Chembur

From Wikipedia, the free encyclopedia
Jump to navigation Jump to search

Chembur
suburb
Chembur is located in Mumbai
Chembur
Chembur
Location of Chembur in Mumbai
Coordinates: 19°03′04″N 72°53′38″E / 19.051°N 72.894°E / 19.051; 72.894Coordinates: 19°03′04″N 72°53′38″E / 19.051°N 72.894°E / 19.051; 72.894
CountryIndia
StateMaharashtra
DistrictMumbai Suburban
CityMumbai
Zone5
WardM West
Government
 • TypeMunicipal Corporation
 • BodyBrihanmumbai Municipal Corporation (BMC)
Language
 • OfficialMarathi
Time zoneUTC+5:30 (IST)
PIN
400071, 400074 and 400089[1]
Area code(s)022
Vehicle registrationMH 03
Lok Sabha constituencyMumbai South Central
Vidhan Sabha constituencyChembur and Anushakti Nagar Vidhan Sabha constituency

Chembur is an upmarket large suburb in eastern Mumbai, India.

History[edit]

Before reclamation, Chembur lay on the north-western corner of Trombay Island. It is suggested that Chembur is the same place referred to as Saimur by the Arab writers(915–1137), Sibor in Cosmas Indicopleustes(535), Chemula in the Kanheri cave inscriptions(300–500), Symulla by the author of the Periplus of the Erythraean Sea(247), Symulla or Timulla by Ptolemy(150), and perhaps even Perimula by Pliny(A.D. 77).[2] This is, however, disputed. Chembur is also said to be a reference to Chevul at the mouth of the Kundalika River on mainland Maharashtra. After the partition of India, most Sindhis from Sindh came and settled here. Later, the area occupied was said to have occupied a branch of an animal home.[2]

1893 map showing Chembur in the North-West of Trombay Island

The Bombay Presidency Golf Club was established in 1827, and was later re-built to meet international standards.[3] No major activity occurred until the Kurla-Chembur single railway line was built in 1906 for garbage trains. The line was opened to passenger traffic in 1924.[4] After construction activity in the 1920s, Chembur was finally opened up in the 1930s. It was made part of Bombay City in 1945.[5]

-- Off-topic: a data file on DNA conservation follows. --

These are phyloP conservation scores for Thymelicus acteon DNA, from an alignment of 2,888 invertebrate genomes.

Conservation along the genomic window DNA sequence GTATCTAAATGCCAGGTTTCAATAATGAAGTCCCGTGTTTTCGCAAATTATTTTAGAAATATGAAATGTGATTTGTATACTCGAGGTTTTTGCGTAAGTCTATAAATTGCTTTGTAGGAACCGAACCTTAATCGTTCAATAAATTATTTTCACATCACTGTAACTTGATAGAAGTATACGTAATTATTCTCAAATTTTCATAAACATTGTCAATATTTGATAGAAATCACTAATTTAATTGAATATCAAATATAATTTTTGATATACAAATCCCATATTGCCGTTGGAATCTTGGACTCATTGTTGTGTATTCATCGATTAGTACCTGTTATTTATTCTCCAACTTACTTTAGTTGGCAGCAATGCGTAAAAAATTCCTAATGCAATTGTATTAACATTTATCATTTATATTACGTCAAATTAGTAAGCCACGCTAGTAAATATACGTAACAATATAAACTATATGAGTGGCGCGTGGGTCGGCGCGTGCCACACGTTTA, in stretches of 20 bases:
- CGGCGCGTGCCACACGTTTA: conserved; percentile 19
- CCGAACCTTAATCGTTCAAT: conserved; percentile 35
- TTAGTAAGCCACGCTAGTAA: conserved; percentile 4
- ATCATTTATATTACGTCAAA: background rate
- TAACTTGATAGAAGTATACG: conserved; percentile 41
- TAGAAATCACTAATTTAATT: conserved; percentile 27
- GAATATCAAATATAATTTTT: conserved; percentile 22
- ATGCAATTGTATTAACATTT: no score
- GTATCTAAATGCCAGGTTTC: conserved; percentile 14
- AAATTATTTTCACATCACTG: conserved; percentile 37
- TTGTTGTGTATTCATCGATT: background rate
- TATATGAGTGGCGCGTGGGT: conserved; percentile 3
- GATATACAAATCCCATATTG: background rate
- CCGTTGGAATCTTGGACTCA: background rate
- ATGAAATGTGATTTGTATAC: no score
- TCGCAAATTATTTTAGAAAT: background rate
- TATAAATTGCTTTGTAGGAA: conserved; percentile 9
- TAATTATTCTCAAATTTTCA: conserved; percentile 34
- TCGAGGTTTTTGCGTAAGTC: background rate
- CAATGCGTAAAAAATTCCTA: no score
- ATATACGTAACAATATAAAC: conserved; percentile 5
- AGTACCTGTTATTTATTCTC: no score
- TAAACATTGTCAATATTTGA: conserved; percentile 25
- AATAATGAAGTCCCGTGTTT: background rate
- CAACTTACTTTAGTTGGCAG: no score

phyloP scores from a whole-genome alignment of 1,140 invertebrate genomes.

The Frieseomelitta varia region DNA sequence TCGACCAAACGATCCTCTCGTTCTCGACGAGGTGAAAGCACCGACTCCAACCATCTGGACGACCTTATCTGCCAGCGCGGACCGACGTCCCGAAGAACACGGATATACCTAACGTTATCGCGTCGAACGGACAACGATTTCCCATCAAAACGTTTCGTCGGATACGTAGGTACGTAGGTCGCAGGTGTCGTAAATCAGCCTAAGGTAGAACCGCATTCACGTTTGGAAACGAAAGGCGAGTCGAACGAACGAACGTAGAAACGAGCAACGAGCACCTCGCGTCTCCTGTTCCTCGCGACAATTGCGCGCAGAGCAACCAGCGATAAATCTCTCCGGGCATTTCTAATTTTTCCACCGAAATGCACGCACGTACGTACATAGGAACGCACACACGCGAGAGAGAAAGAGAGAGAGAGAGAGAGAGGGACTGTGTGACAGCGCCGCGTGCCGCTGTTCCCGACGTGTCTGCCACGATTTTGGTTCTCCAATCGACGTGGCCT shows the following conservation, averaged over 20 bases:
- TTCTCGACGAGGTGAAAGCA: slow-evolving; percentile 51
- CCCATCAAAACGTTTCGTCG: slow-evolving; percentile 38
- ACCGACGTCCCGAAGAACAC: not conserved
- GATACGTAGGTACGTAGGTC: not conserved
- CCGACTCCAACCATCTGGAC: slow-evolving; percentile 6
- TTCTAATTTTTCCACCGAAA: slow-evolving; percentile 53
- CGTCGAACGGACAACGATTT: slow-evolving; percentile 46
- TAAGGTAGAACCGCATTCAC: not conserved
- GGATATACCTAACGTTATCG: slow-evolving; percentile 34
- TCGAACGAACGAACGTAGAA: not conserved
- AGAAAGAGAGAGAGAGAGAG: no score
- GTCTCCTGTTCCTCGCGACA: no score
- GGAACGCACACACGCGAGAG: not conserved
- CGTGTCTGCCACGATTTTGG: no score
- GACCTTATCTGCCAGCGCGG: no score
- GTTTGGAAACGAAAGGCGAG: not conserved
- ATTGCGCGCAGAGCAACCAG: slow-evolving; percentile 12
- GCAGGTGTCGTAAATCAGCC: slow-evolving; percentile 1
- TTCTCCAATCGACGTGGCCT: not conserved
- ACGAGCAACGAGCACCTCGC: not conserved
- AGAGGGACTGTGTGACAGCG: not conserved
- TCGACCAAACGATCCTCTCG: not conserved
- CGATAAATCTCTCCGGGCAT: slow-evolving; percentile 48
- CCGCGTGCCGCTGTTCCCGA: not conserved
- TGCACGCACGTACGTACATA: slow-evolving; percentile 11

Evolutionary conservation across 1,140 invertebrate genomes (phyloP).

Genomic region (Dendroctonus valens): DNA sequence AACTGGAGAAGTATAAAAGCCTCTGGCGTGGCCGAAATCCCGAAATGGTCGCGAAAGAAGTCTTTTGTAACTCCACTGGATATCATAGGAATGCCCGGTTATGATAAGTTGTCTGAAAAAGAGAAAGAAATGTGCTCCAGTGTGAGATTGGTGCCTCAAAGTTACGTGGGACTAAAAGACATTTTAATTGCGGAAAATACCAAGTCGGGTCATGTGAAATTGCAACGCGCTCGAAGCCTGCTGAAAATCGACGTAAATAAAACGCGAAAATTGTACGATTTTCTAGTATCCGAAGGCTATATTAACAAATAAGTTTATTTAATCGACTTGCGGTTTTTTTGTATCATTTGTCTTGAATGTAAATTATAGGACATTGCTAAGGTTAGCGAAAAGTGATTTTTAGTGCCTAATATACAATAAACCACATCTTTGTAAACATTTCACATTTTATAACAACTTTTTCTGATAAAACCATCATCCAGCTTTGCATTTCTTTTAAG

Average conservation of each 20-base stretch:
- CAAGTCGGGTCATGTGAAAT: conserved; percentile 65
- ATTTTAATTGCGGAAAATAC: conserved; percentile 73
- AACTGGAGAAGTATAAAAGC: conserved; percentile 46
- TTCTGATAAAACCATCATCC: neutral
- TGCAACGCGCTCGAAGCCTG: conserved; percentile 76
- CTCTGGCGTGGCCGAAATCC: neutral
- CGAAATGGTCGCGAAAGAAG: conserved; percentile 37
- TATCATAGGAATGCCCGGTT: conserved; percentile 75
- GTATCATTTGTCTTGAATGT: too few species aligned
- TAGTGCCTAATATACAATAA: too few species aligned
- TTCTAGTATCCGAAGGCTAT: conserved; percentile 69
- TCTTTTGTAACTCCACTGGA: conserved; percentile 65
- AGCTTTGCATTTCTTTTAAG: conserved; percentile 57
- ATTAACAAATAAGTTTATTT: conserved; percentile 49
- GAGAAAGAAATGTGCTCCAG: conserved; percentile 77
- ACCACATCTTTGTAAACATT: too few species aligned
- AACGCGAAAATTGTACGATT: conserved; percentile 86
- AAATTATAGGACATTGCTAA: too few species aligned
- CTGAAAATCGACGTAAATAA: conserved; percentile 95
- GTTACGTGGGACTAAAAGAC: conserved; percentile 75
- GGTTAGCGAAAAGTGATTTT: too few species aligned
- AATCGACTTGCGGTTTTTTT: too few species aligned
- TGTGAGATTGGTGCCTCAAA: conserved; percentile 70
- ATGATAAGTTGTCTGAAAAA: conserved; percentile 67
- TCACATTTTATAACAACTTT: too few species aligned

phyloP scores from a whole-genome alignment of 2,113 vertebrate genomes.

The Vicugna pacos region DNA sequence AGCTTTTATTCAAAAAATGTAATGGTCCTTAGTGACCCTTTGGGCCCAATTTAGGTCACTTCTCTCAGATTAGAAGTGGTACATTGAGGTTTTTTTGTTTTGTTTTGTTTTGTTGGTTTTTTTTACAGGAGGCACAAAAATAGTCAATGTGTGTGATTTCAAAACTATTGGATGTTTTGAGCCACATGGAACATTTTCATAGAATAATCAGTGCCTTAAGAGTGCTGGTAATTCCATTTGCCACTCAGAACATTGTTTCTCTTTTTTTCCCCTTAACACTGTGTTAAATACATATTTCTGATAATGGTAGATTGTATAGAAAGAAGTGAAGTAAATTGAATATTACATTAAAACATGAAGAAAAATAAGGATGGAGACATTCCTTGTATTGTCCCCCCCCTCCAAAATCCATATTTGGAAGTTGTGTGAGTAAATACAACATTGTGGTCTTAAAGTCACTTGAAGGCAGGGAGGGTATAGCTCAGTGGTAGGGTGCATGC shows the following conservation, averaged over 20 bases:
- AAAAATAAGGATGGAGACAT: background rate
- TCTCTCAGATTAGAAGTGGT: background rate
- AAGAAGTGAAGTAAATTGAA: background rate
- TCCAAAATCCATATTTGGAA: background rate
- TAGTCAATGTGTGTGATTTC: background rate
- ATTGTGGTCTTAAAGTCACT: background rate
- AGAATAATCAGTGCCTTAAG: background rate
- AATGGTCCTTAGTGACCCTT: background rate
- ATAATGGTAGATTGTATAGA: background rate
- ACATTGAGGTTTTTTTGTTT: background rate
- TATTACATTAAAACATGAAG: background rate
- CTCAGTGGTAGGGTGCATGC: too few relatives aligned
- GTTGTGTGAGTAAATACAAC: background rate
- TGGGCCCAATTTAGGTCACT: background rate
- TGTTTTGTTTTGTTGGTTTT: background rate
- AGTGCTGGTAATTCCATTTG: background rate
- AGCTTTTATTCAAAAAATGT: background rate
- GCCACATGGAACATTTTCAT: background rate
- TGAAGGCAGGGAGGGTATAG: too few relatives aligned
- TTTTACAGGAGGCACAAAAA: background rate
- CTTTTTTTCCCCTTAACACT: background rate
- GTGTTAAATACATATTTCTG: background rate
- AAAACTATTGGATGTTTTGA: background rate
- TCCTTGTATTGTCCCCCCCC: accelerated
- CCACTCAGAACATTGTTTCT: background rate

After independence, Chembur was one of the sites where refugee camps were set up to settle refugees after partition.[6] The industrialisation of Trombay during and after World War II led to the demand for housing and the growth of Chembur thereafter.[7][8][9]

Administration[edit]

Chembur lies in the Mumbai South Central parliamentary constituency. It used to lie in Mumbai North-East Parliamentary constituency, prior to delimitation in 2008, where it was moved to Mumbai South Central parliamentary Constituency.[10] The current sitting Member of Parliament of Mumbai South Central is Shiv Sena's Rahul Shewale.[11]

The Sitting Member of the Legislative Assembly of Chembur is Mr. Prakash Vaikunth Phaterpekar of the Shiv Sena.

Chembur is the seat of the M Ward offices. The M Ward ranges from Thane Creek in the East to Tansa Pipe Line No. 2 in the West, from Somaiyya Nalla in the North to Mahul Creek in the South.[12][13] Chembur lies inward numbers 141 to 149 with Councillors for each representing it in the Brihanmumbai Municipal Corporation.[14] [15]

Geography[edit]

Chembur is surrounded by the neighborhoods of Kurla, Deonar, Mahul, Govandi, Chunabhatti and Ghatkopar. A marine alluvium-type of soil is observed in Chembur. It has north-south running basalt hills to its south.[16]

Transport[edit]

Modes of public transport in Chembur include autorickshaws, online aggregator cabs such as Uber and Ola, taxicabs, BEST buses, NMMT buses, and trains. NMMT AC Volvo buses are available from Navi Mumbai to Mumbai and vice versa. Also the Monorail and upcoming metro.

Dayanand Saraswati Marg[edit]

Dayanand Saraswati Marg formerly called Central Avenue Road was given its current name in memory of Dayanand Saraswati. Stretches from Chembur Railway Station to Sion Panvel Highway, formerly and commonly called Central Avenue Road. It is lined on both sides mainly with residential complexes and shade trees. In 2008, the height of the road was raised and provided with a sidewalk.[17] The Central Avenue Road is a prime locality in Chembur.[18]